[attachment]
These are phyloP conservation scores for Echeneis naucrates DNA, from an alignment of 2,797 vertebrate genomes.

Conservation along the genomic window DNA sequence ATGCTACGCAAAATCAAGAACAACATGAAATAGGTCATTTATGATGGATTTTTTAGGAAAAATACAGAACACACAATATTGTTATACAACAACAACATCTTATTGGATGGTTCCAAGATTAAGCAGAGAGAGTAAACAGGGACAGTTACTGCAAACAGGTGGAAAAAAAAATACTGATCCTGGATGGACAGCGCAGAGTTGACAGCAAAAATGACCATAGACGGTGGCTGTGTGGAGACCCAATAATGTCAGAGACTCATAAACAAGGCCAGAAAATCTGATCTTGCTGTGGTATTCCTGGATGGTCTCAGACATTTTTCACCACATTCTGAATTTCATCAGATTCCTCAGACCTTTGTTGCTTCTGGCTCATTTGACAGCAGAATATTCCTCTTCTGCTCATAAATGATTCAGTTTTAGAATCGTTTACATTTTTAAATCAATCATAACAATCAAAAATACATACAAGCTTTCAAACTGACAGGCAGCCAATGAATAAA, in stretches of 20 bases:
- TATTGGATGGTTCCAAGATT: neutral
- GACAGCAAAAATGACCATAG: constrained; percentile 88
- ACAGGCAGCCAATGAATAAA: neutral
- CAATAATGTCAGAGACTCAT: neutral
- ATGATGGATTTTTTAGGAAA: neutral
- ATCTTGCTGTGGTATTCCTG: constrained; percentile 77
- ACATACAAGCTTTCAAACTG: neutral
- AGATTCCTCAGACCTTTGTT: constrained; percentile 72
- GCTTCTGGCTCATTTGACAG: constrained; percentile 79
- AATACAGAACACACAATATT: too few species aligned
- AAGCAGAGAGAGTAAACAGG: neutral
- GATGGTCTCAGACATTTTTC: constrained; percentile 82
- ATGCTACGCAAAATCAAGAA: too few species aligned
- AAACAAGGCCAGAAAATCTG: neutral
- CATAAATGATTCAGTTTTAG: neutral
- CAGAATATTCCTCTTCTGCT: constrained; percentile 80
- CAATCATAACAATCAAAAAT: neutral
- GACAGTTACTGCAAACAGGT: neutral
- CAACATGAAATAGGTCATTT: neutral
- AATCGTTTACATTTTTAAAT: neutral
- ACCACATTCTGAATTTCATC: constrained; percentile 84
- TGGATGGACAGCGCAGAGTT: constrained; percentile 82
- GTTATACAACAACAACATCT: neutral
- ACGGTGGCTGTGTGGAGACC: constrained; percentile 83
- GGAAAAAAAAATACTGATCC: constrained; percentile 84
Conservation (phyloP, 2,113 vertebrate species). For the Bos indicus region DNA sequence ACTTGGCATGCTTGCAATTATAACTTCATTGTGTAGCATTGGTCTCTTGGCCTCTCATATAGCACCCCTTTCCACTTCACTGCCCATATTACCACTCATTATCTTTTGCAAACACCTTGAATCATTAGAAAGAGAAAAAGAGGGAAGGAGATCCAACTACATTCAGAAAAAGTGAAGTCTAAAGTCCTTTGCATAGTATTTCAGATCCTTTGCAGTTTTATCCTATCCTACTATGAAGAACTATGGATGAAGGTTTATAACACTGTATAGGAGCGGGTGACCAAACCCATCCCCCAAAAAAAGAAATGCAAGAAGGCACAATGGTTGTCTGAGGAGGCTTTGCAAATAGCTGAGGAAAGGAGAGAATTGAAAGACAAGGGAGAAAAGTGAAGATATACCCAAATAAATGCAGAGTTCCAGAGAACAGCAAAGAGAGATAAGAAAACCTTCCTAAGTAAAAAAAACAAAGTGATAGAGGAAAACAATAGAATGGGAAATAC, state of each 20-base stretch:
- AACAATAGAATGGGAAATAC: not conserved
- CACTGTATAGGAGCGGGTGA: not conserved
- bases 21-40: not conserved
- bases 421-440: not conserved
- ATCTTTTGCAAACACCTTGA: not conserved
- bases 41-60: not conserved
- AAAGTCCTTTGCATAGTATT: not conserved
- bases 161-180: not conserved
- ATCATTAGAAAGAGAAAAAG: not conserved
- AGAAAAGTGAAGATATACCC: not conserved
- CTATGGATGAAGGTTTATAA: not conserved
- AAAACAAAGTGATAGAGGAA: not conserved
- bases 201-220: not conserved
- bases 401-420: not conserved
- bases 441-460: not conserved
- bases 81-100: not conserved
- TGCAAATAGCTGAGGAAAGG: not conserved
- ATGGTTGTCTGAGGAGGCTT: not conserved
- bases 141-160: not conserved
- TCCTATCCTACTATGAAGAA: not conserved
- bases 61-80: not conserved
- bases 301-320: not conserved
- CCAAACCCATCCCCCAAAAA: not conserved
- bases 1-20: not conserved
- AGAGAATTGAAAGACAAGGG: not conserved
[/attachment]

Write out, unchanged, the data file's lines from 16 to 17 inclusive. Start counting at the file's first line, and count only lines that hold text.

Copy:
- AAACAAGGCCAGAAAATCTG: neutral
- CATAAATGATTCAGTTTTAG: neutral